Location: Forage Seed and Cereal Research Unit
Project Number: 2072-21000-056-001-S
Project Type: Non-Assistance Cooperative Agreement
Start Date: Jun 1, 2020
End Date: May 31, 2025
The overall objective of this project is to develop science-based approaches to sustainably incorporate essential oil hemp (EOH) types into established American agricultural systems. Hemp has emerged as a significant crop in just a few years. As a result of great interest in hemp and its products, production acres have increased rapidly. However, with incomplete linkages in supply chains from production fields to consumer markets, many growers and processors are still holding inventory. It is anticipated that in 2020, production will drop to 25% of what it was in the 2019 boom season. There are always risks in agriculture, but established commodities over the past 80 years have been helped by science advancements and the development of high-value agricultural products consumed world-wide. The mix of commodities grown in different regions around the country already fit where they do because relatively dependable production can be expected year after year, and supply chains have evolved with mature markets. A systematic understanding about the adaptability of hemp to the different U.S. production environments is needed, and how hemp production can complement established agricultural systems and add value to farm income. With an understanding of the suitability of different genetics to different production environments, as a component of crop rotations that complement production inputs such as water, the utilization of hemp byproducts by livestock as a way to add value to overall production, and all of this done in ways that comply with state and federal regulations, we will understand how hemp best fits into the existing geographic specialization of farm commodities. This project therefore has four research objectives: 1. Determine the optimal adaptation of hemp essential oil variety types and genetics across U.S. farm resource regions. 2. Determine hemp crop water use across diverse production regions. 3. Determine optimal uses and safety of hemp and hemp byproducts fed to livestock. 4. Determine protocols for optimal sampling of hemp fields and laboratory analyses to accurately reflect THC content at harvest to meet National compliance testing requirements.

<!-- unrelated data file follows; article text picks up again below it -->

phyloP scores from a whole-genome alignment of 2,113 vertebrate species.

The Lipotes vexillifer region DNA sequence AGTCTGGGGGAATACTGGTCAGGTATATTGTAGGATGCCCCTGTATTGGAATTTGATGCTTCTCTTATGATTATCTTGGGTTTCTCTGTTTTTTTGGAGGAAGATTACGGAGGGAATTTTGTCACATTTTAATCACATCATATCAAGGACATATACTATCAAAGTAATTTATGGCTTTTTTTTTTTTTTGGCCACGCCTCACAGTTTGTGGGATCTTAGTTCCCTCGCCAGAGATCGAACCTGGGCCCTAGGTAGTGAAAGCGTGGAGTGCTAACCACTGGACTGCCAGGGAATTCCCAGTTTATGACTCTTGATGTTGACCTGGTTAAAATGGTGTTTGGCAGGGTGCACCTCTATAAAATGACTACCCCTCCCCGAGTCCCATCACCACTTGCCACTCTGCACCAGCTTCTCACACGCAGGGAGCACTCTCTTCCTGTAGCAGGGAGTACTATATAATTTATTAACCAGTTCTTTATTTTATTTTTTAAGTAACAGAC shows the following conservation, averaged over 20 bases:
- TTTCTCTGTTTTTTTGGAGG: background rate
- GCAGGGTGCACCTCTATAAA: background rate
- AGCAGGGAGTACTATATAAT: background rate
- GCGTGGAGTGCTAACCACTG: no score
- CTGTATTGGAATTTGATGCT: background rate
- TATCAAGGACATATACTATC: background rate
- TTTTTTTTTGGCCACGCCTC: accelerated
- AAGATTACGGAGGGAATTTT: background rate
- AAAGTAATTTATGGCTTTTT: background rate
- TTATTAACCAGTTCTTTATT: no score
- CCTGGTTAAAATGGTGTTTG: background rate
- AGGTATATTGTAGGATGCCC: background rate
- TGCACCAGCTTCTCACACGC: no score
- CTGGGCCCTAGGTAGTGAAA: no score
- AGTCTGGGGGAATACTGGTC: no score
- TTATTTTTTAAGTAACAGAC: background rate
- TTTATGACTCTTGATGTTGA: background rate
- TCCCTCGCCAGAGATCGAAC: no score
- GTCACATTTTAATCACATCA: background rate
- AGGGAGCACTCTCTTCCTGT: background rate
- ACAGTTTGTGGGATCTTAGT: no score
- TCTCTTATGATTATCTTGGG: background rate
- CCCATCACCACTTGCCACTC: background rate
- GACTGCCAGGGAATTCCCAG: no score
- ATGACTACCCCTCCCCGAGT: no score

1. Determine the optimal adaptation of hemp essential oil variety types and genetics across U.S. farm resource regions. OSU with partner universities will develop a nation-wide uniform essential oil hemp (EOH) variety testing network to determine how diverse environmental conditions interact with hemp genetics. Six commercial varieties varying in growth habit and end-product quality will be grown in replicated plots at 10-16 sites around the country. Sites will be monitored for precipitation and temperature, soil-water content, and plant nutrient status. Phenology development will be monitored, and plant parts sampled to develop methods for meeting regulatory cannabinoid compliance (see Objective 4 below). Data will be used to determine optimal environments to produce EOH and minimize the unintended economic consequences of growing hemp. 2. Determine hemp crop water use across diverse production regions. OSU will cooperate with the University of California to determine the optimal EOH water replacement strategies at two sites in California and three in Oregon representing production environments in five states. Three replacement amount treatments will be based on soil-water depletion thresholds. Four EOH varieties will be grown in four replicated plots, and four rows wide and 40’ long. Site characterizations, and plant sampling will be done the same as in 1. Hemp evapotranspiration will be determined in varying environments using modified Eddy Covariance instruments placed in commercial fields growing near water replacement and national variety trial sites. This research will develop the data needed to determine how to grow hemp in ways that complement high-value irrigated crops grown in the western U.S. 3. Determine optimal uses and safety of hemp and hemp byproducts fed to livestock. OSU will determine the THC and CBD residuals in meat and milk, and health and performance of finishing lambs and dairy cows fed hemp byproducts. An alfalfa supplement will be compared to extracted hemp biomass during feeding and after a withdrawal period. Performance will be determined as body weight gain, carcass and meat quality, and fatty acid profiling of test animals. Health of the animals at several time points will be evaluated by analysis of blood parameters related to metabolic, immune, oxidative, and liver status. This research will develop data to inform FDA for the legalization of hemp byproducts as feed for livestock. 4. Determine protocols for optimal sampling of hemp fields and laboratory analyses to accurately reflect THC content at harvest to meet National compliance testing requirements. ARS Peoria, Illinois and OSU, with university and industry partners, will determine the effects of production environments, genetics, phenology, sampling time, and abiotic factors on multiple cannabinoid expression and ratios, and quantify in different plant parts and relate to harvest time. Standard operating procedures (SOPs) for quantifying cannabinoids will be developed to produce consistent compliance testing. This research will provide USDA AMS science-based results to base Hemp National Rule for compliance sampling and testing rules.